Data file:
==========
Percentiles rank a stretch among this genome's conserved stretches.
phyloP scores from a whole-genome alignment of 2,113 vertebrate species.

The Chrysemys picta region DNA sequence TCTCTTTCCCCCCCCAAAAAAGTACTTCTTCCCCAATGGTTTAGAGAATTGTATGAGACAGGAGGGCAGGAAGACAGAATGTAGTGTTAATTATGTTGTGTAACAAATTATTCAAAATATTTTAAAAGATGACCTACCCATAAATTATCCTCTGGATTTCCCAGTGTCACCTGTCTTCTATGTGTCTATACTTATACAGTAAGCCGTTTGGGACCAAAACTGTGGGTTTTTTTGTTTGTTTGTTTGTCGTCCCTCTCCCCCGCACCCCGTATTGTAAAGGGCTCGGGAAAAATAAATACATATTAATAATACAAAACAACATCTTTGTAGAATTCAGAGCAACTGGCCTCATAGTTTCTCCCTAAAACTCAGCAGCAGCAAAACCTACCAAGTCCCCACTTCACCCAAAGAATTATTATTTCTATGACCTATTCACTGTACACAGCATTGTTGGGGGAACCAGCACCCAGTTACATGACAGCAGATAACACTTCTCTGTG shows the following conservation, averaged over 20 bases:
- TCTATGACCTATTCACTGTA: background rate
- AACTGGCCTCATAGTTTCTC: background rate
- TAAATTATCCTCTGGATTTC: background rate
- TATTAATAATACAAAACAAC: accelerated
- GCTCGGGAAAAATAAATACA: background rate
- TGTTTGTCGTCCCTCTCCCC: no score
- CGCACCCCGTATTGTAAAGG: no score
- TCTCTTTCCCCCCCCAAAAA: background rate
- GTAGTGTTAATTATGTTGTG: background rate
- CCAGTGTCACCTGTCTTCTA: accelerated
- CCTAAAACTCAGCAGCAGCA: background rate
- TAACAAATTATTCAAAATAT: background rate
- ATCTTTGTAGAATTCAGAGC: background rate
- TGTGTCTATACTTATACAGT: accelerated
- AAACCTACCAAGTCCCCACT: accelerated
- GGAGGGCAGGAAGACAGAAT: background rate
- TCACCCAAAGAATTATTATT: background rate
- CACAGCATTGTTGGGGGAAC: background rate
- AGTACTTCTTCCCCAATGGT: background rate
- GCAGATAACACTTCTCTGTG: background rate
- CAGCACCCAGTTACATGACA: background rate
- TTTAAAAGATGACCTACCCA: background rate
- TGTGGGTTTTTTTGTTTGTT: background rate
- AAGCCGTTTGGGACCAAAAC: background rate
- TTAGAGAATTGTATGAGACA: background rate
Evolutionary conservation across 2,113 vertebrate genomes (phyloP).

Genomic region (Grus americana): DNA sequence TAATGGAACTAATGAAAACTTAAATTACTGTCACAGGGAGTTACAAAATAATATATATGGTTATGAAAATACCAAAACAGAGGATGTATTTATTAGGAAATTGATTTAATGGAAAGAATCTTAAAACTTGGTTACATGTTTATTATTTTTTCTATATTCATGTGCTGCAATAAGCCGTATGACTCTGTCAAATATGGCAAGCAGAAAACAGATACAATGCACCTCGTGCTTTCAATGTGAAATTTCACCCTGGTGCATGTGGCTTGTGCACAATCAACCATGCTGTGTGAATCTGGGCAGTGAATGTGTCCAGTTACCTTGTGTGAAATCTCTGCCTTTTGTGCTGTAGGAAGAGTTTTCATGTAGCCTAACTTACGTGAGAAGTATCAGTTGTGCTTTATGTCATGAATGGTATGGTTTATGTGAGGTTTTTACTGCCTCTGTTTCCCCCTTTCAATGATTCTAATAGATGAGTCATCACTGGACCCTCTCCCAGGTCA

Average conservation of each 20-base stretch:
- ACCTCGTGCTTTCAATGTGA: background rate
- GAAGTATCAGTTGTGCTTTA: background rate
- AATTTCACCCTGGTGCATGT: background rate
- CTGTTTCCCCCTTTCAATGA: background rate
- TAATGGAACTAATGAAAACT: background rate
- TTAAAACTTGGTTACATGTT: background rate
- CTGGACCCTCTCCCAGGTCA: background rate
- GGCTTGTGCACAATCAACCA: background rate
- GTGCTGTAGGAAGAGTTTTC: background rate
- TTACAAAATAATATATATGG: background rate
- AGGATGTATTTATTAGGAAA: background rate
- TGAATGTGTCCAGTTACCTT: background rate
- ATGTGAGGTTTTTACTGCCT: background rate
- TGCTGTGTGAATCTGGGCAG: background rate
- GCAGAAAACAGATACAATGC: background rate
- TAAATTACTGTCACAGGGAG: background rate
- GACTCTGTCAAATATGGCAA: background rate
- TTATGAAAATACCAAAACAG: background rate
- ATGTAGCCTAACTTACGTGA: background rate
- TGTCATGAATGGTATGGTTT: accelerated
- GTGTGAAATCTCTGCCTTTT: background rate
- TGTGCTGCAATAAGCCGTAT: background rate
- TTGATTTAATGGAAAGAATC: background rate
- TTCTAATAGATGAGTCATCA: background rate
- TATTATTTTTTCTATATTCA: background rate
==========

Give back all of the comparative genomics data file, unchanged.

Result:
Percentiles rank a stretch among this genome's conserved stretches.
phyloP scores from a whole-genome alignment of 2,113 vertebrate species.

The Chrysemys picta region DNA sequence TCTCTTTCCCCCCCCAAAAAAGTACTTCTTCCCCAATGGTTTAGAGAATTGTATGAGACAGGAGGGCAGGAAGACAGAATGTAGTGTTAATTATGTTGTGTAACAAATTATTCAAAATATTTTAAAAGATGACCTACCCATAAATTATCCTCTGGATTTCCCAGTGTCACCTGTCTTCTATGTGTCTATACTTATACAGTAAGCCGTTTGGGACCAAAACTGTGGGTTTTTTTGTTTGTTTGTTTGTCGTCCCTCTCCCCCGCACCCCGTATTGTAAAGGGCTCGGGAAAAATAAATACATATTAATAATACAAAACAACATCTTTGTAGAATTCAGAGCAACTGGCCTCATAGTTTCTCCCTAAAACTCAGCAGCAGCAAAACCTACCAAGTCCCCACTTCACCCAAAGAATTATTATTTCTATGACCTATTCACTGTACACAGCATTGTTGGGGGAACCAGCACCCAGTTACATGACAGCAGATAACACTTCTCTGTG shows the following conservation, averaged over 20 bases:
- TCTATGACCTATTCACTGTA: background rate
- AACTGGCCTCATAGTTTCTC: background rate
- TAAATTATCCTCTGGATTTC: background rate
- TATTAATAATACAAAACAAC: accelerated
- GCTCGGGAAAAATAAATACA: background rate
- TGTTTGTCGTCCCTCTCCCC: no score
- CGCACCCCGTATTGTAAAGG: no score
- TCTCTTTCCCCCCCCAAAAA: background rate
- GTAGTGTTAATTATGTTGTG: background rate
- CCAGTGTCACCTGTCTTCTA: accelerated
- CCTAAAACTCAGCAGCAGCA: background rate
- TAACAAATTATTCAAAATAT: background rate
- ATCTTTGTAGAATTCAGAGC: background rate
- TGTGTCTATACTTATACAGT: accelerated
- AAACCTACCAAGTCCCCACT: accelerated
- GGAGGGCAGGAAGACAGAAT: background rate
- TCACCCAAAGAATTATTATT: background rate
- CACAGCATTGTTGGGGGAAC: background rate
- AGTACTTCTTCCCCAATGGT: background rate
- GCAGATAACACTTCTCTGTG: background rate
- CAGCACCCAGTTACATGACA: background rate
- TTTAAAAGATGACCTACCCA: background rate
- TGTGGGTTTTTTTGTTTGTT: background rate
- AAGCCGTTTGGGACCAAAAC: background rate
- TTAGAGAATTGTATGAGACA: background rate
Evolutionary conservation across 2,113 vertebrate genomes (phyloP).

Genomic region (Grus americana): DNA sequence TAATGGAACTAATGAAAACTTAAATTACTGTCACAGGGAGTTACAAAATAATATATATGGTTATGAAAATACCAAAACAGAGGATGTATTTATTAGGAAATTGATTTAATGGAAAGAATCTTAAAACTTGGTTACATGTTTATTATTTTTTCTATATTCATGTGCTGCAATAAGCCGTATGACTCTGTCAAATATGGCAAGCAGAAAACAGATACAATGCACCTCGTGCTTTCAATGTGAAATTTCACCCTGGTGCATGTGGCTTGTGCACAATCAACCATGCTGTGTGAATCTGGGCAGTGAATGTGTCCAGTTACCTTGTGTGAAATCTCTGCCTTTTGTGCTGTAGGAAGAGTTTTCATGTAGCCTAACTTACGTGAGAAGTATCAGTTGTGCTTTATGTCATGAATGGTATGGTTTATGTGAGGTTTTTACTGCCTCTGTTTCCCCCTTTCAATGATTCTAATAGATGAGTCATCACTGGACCCTCTCCCAGGTCA

Average conservation of each 20-base stretch:
- ACCTCGTGCTTTCAATGTGA: background rate
- GAAGTATCAGTTGTGCTTTA: background rate
- AATTTCACCCTGGTGCATGT: background rate
- CTGTTTCCCCCTTTCAATGA: background rate
- TAATGGAACTAATGAAAACT: background rate
- TTAAAACTTGGTTACATGTT: background rate
- CTGGACCCTCTCCCAGGTCA: background rate
- GGCTTGTGCACAATCAACCA: background rate
- GTGCTGTAGGAAGAGTTTTC: background rate
- TTACAAAATAATATATATGG: background rate
- AGGATGTATTTATTAGGAAA: background rate
- TGAATGTGTCCAGTTACCTT: background rate
- ATGTGAGGTTTTTACTGCCT: background rate
- TGCTGTGTGAATCTGGGCAG: background rate
- GCAGAAAACAGATACAATGC: background rate
- TAAATTACTGTCACAGGGAG: background rate
- GACTCTGTCAAATATGGCAA: background rate
- TTATGAAAATACCAAAACAG: background rate
- ATGTAGCCTAACTTACGTGA: background rate
- TGTCATGAATGGTATGGTTT: accelerated
- GTGTGAAATCTCTGCCTTTT: background rate
- TGTGCTGCAATAAGCCGTAT: background rate
- TTGATTTAATGGAAAGAATC: background rate
- TTCTAATAGATGAGTCATCA: background rate
- TATTATTTTTTCTATATTCA: background rate